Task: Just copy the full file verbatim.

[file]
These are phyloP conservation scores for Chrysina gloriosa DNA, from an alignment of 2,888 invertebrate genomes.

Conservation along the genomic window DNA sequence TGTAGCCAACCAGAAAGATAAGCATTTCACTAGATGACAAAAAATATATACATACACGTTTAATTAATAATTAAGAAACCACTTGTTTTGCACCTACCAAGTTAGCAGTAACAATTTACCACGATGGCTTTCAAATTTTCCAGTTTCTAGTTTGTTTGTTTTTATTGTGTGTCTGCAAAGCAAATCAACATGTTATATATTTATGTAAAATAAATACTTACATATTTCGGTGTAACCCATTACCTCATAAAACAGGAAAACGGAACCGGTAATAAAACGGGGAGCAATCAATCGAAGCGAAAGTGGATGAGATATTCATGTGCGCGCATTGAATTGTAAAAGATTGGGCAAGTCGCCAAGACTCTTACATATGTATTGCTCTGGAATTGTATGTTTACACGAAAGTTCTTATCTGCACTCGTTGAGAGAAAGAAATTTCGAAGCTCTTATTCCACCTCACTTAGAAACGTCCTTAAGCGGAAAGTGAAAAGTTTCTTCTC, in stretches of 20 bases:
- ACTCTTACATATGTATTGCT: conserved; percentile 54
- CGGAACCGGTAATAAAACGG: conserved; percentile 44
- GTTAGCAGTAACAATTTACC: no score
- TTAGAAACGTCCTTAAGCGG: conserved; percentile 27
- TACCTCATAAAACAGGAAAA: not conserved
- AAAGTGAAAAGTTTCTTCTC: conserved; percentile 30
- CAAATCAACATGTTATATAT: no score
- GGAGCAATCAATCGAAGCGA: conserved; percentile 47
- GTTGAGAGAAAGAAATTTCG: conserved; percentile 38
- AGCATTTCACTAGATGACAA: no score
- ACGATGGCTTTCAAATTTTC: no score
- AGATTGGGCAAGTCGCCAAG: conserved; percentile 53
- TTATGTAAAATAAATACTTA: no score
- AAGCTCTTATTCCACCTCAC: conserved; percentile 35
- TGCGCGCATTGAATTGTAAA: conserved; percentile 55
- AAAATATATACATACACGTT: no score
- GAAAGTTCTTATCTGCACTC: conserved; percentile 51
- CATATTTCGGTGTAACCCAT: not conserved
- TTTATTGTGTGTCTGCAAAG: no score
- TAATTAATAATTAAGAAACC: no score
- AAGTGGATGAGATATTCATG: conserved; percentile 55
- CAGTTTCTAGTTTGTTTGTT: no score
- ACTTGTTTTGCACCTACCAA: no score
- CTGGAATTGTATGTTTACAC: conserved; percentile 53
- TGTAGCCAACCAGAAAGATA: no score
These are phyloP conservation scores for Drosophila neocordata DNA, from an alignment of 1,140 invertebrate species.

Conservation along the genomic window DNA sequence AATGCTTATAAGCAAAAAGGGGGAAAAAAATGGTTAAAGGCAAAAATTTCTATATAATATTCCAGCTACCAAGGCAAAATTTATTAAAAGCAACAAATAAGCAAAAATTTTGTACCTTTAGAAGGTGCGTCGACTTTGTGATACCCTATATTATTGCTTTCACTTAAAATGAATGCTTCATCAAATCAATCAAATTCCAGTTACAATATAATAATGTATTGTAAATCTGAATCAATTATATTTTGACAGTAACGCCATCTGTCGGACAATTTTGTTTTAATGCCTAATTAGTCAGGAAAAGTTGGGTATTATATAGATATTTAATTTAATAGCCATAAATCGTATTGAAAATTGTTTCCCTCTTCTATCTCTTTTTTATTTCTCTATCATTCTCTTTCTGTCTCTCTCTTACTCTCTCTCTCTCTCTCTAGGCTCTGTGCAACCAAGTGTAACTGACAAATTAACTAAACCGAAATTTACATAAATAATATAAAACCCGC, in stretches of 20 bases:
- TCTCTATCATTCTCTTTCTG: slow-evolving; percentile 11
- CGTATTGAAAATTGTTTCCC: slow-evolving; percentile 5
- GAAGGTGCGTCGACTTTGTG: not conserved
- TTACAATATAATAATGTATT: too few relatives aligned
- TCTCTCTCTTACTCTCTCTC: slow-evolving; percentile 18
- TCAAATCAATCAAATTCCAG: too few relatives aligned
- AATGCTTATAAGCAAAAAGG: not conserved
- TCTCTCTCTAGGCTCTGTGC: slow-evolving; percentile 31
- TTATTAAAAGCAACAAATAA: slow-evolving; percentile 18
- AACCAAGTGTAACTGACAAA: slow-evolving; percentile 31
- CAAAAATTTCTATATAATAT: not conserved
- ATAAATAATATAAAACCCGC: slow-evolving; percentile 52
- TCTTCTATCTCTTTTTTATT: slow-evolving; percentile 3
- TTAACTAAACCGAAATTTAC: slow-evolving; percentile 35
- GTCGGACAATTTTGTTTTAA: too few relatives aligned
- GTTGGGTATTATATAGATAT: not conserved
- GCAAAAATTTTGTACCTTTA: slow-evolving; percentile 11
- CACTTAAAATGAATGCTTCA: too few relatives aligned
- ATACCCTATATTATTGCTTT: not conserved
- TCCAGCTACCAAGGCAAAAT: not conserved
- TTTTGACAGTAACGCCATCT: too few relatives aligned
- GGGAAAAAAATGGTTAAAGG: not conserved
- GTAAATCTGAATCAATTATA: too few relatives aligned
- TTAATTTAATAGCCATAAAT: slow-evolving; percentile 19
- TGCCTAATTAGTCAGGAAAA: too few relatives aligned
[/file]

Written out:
These are phyloP conservation scores for Chrysina gloriosa DNA, from an alignment of 2,888 invertebrate genomes.

Conservation along the genomic window DNA sequence TGTAGCCAACCAGAAAGATAAGCATTTCACTAGATGACAAAAAATATATACATACACGTTTAATTAATAATTAAGAAACCACTTGTTTTGCACCTACCAAGTTAGCAGTAACAATTTACCACGATGGCTTTCAAATTTTCCAGTTTCTAGTTTGTTTGTTTTTATTGTGTGTCTGCAAAGCAAATCAACATGTTATATATTTATGTAAAATAAATACTTACATATTTCGGTGTAACCCATTACCTCATAAAACAGGAAAACGGAACCGGTAATAAAACGGGGAGCAATCAATCGAAGCGAAAGTGGATGAGATATTCATGTGCGCGCATTGAATTGTAAAAGATTGGGCAAGTCGCCAAGACTCTTACATATGTATTGCTCTGGAATTGTATGTTTACACGAAAGTTCTTATCTGCACTCGTTGAGAGAAAGAAATTTCGAAGCTCTTATTCCACCTCACTTAGAAACGTCCTTAAGCGGAAAGTGAAAAGTTTCTTCTC, in stretches of 20 bases:
- ACTCTTACATATGTATTGCT: conserved; percentile 54
- CGGAACCGGTAATAAAACGG: conserved; percentile 44
- GTTAGCAGTAACAATTTACC: no score
- TTAGAAACGTCCTTAAGCGG: conserved; percentile 27
- TACCTCATAAAACAGGAAAA: not conserved
- AAAGTGAAAAGTTTCTTCTC: conserved; percentile 30
- CAAATCAACATGTTATATAT: no score
- GGAGCAATCAATCGAAGCGA: conserved; percentile 47
- GTTGAGAGAAAGAAATTTCG: conserved; percentile 38
- AGCATTTCACTAGATGACAA: no score
- ACGATGGCTTTCAAATTTTC: no score
- AGATTGGGCAAGTCGCCAAG: conserved; percentile 53
- TTATGTAAAATAAATACTTA: no score
- AAGCTCTTATTCCACCTCAC: conserved; percentile 35
- TGCGCGCATTGAATTGTAAA: conserved; percentile 55
- AAAATATATACATACACGTT: no score
- GAAAGTTCTTATCTGCACTC: conserved; percentile 51
- CATATTTCGGTGTAACCCAT: not conserved
- TTTATTGTGTGTCTGCAAAG: no score
- TAATTAATAATTAAGAAACC: no score
- AAGTGGATGAGATATTCATG: conserved; percentile 55
- CAGTTTCTAGTTTGTTTGTT: no score
- ACTTGTTTTGCACCTACCAA: no score
- CTGGAATTGTATGTTTACAC: conserved; percentile 53
- TGTAGCCAACCAGAAAGATA: no score
These are phyloP conservation scores for Drosophila neocordata DNA, from an alignment of 1,140 invertebrate species.

Conservation along the genomic window DNA sequence AATGCTTATAAGCAAAAAGGGGGAAAAAAATGGTTAAAGGCAAAAATTTCTATATAATATTCCAGCTACCAAGGCAAAATTTATTAAAAGCAACAAATAAGCAAAAATTTTGTACCTTTAGAAGGTGCGTCGACTTTGTGATACCCTATATTATTGCTTTCACTTAAAATGAATGCTTCATCAAATCAATCAAATTCCAGTTACAATATAATAATGTATTGTAAATCTGAATCAATTATATTTTGACAGTAACGCCATCTGTCGGACAATTTTGTTTTAATGCCTAATTAGTCAGGAAAAGTTGGGTATTATATAGATATTTAATTTAATAGCCATAAATCGTATTGAAAATTGTTTCCCTCTTCTATCTCTTTTTTATTTCTCTATCATTCTCTTTCTGTCTCTCTCTTACTCTCTCTCTCTCTCTCTAGGCTCTGTGCAACCAAGTGTAACTGACAAATTAACTAAACCGAAATTTACATAAATAATATAAAACCCGC, in stretches of 20 bases:
- TCTCTATCATTCTCTTTCTG: slow-evolving; percentile 11
- CGTATTGAAAATTGTTTCCC: slow-evolving; percentile 5
- GAAGGTGCGTCGACTTTGTG: not conserved
- TTACAATATAATAATGTATT: too few relatives aligned
- TCTCTCTCTTACTCTCTCTC: slow-evolving; percentile 18
- TCAAATCAATCAAATTCCAG: too few relatives aligned
- AATGCTTATAAGCAAAAAGG: not conserved
- TCTCTCTCTAGGCTCTGTGC: slow-evolving; percentile 31
- TTATTAAAAGCAACAAATAA: slow-evolving; percentile 18
- AACCAAGTGTAACTGACAAA: slow-evolving; percentile 31
- CAAAAATTTCTATATAATAT: not conserved
- ATAAATAATATAAAACCCGC: slow-evolving; percentile 52
- TCTTCTATCTCTTTTTTATT: slow-evolving; percentile 3
- TTAACTAAACCGAAATTTAC: slow-evolving; percentile 35
- GTCGGACAATTTTGTTTTAA: too few relatives aligned
- GTTGGGTATTATATAGATAT: not conserved
- GCAAAAATTTTGTACCTTTA: slow-evolving; percentile 11
- CACTTAAAATGAATGCTTCA: too few relatives aligned
- ATACCCTATATTATTGCTTT: not conserved
- TCCAGCTACCAAGGCAAAAT: not conserved
- TTTTGACAGTAACGCCATCT: too few relatives aligned
- GGGAAAAAAATGGTTAAAGG: not conserved
- GTAAATCTGAATCAATTATA: too few relatives aligned
- TTAATTTAATAGCCATAAAT: slow-evolving; percentile 19
- TGCCTAATTAGTCAGGAAAA: too few relatives aligned